From the pages of
Sublette Examiner
Volume 8, Number 33 - November 6, 2008
brought to you online by Pinedale Online

Election elation - Jim Roscoe receives a hug from a constituent at the Sublette County Courthouse in Pinedale after learning that the three counties voting in the House District 22 election put him ahead of his opponent, Charles Stough, by four votes. The unofficial counts had Stough with 2,887 while the tally for Roscoe was 2,891 votes.
Four votes separate House candidates

by Derek Farr

Nobody thought it was going to be like this.

After 5,778 votes were cast in Sublette, Lincoln and Teton counties, the House District 22 (HD #22) race boiled down to just four votes.

Jim Roscoe (D-Wilson) received 2,891 votes and Charles Stough (R-Pinedale) 2,887.

The razor-sharp victory came after initial poll results indicated a significant Stough lead.

But the majority of the preliminary results came from Sublette County precincts in Cora, Boulder, Daniel, Marbleton/Big Piney and Bondurant.

As soon as Teton County reported its precinct totals, the race changed. Teton voted decidedly for its hometown candidate – 1,307 to 542 – and suddenly Roscoe was in the lead.

The atrium of the Wrangler Gym stayed full most of Tuesday with Pinedale citizens filing in to cast their votes for the national candidates and also in the close local races for school board and Wyoming government seats. Booths stayed full Tuesday as Pinedale voters showed up to the polls in record numbers.
Lincoln County reported a slight Roscoe lead of 368 to 323.

When the final ballots were tabulated from Sublette County around 10 p.m., the results took everybody by surprise.

Stough won the county 2,022 to 1,216 but Roscoe earned just enough votes to inch out a four-vote victory.

That’s a .0693 percent margin.

Roscoe’s victory celebration was tempered by the fact that the close margin automatically triggers a recount.

In Lincoln County, a close school board race prompted a recount in the Alpine District that encompasses HD#22.

“The Alpine House District race will be within that recount,” Lincoln County Clerk Jeanne Wagner. “From there we’ll go with what the Secretary of State’s office tells us to do.”

In Teton County, a recount was taking place by 10:30 a.m. Wednesday.

E.J. Vestal of the Sublette County Clerk’s office said, “We do have the unofficial results; however we do anticipate a recount.”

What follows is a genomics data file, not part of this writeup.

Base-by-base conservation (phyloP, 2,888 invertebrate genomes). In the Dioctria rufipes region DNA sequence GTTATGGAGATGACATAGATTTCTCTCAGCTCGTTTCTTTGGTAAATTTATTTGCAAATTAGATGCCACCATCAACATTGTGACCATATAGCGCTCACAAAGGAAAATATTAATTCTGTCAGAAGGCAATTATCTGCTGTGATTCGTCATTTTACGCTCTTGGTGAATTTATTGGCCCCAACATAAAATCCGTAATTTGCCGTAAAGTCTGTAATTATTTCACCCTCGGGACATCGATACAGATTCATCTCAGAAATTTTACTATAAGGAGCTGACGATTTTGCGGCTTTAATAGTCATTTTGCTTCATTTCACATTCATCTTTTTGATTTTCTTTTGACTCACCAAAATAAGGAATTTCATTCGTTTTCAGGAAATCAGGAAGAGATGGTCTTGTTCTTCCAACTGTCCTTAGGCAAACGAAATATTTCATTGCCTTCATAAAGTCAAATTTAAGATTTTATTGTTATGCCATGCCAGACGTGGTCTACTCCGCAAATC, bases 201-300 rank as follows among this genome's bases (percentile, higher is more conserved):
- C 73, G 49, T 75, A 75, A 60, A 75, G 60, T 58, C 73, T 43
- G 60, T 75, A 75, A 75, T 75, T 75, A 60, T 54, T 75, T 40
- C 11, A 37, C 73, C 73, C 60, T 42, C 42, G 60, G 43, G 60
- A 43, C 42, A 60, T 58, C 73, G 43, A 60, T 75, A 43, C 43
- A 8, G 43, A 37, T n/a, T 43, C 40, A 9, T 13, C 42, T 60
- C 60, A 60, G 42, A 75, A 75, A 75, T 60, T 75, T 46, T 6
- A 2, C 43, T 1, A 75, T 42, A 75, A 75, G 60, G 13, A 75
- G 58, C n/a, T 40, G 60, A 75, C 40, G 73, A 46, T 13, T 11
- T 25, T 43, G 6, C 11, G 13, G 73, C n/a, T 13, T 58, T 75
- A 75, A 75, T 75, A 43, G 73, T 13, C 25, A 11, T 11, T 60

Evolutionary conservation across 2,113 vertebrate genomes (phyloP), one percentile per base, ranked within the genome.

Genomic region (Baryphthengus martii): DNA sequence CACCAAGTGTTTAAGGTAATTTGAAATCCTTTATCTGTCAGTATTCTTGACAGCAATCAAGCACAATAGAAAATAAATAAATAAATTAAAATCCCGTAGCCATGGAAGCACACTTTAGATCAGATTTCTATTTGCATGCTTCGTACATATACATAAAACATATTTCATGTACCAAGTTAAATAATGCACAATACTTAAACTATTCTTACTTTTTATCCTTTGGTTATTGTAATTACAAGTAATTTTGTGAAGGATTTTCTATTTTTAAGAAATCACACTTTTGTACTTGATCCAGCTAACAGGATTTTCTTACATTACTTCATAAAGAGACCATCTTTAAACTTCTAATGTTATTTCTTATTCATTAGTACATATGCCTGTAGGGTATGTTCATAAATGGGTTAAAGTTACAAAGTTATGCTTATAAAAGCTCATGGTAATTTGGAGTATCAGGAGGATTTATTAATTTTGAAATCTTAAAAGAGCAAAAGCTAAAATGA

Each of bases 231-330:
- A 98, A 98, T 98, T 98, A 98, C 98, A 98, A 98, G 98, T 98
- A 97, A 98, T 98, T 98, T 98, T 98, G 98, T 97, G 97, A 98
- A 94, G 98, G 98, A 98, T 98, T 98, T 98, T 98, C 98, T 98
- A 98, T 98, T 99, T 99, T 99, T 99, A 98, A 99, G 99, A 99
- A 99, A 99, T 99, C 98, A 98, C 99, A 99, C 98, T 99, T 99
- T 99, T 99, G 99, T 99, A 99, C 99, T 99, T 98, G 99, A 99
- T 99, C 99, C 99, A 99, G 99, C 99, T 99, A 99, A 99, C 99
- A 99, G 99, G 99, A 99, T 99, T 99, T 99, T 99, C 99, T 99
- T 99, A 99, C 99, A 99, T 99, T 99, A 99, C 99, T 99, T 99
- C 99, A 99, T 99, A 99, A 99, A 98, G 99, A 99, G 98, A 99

She did not indicate when that recount would take place.

Sublette County has a complicating factor as well. The county has 92 “undervotes” – ballots that did not register a vote for HD #22.

Ballots will be recounted in all three counties using the same type of ballot-counting machine. No hand recounts have been ordered.

The sign-in tables were busy as voters made their way to the booths. Voter turn-out in Sublette County hit record highs this year.
With the race being so close, both Roscoe and Stough were being cautiously optimistic.

“I’m just working on the assumption that it’s not over until it’s over,” Stough said Wednesday morning while he was picking up yard signs. “From what I’ve seen, I expect the numbers to change at least somewhat.”

But he wasn’t sure if a change in the numbers would be a change in fortune.

“As close as this race is, that could be a good thing or a bad thing,” he said. “There’s no telling.”

Stough spent election night monitoring election results at his house.

By contrast, Roscoe camped at the Sublette County Courthouse to wait for results.

On Wednesday, he was occupying some of his thoughts with his pre-election life.

“First I have to see, if I have a construction company left,” he joked.

The two men ran conspicuously positive campaigns and both maintained that graciousness after the initial election results.

“I’m completely humbled and honored to have something so close,” Roscoe said adding his family and friends are trying to “claim those four votes.”

The two men spoke on election night where each congratulated the other for a spectacular race.


The County Commission race wasn’t nearly as close. Incumbent John Linn (R) beat three-time candidate Courtney Skinner (D) 2,543 to 1,540.

Skinner’s best showing came in Bondurant Precinct 5-1 where he claimed 126 votes to Linn’s 86. Skinner also had a strong showing in Pinedale 1-1 beating Linn by one vote – 458 to 457.

Linn’s electoral strength came from south county where he swept Big Piney 2-1: 479-124, Marbleton 2-2: 287-78 and Marbleton North 2-4: 68-26.

“I appreciate Courtney’s passion for Sublette County,” Linn said. “I appreciate his campaigning on the issues that he feels important and I wish him luck.”

Skinner said his quest to affect the commission doesn’t stop at an election-day defeat.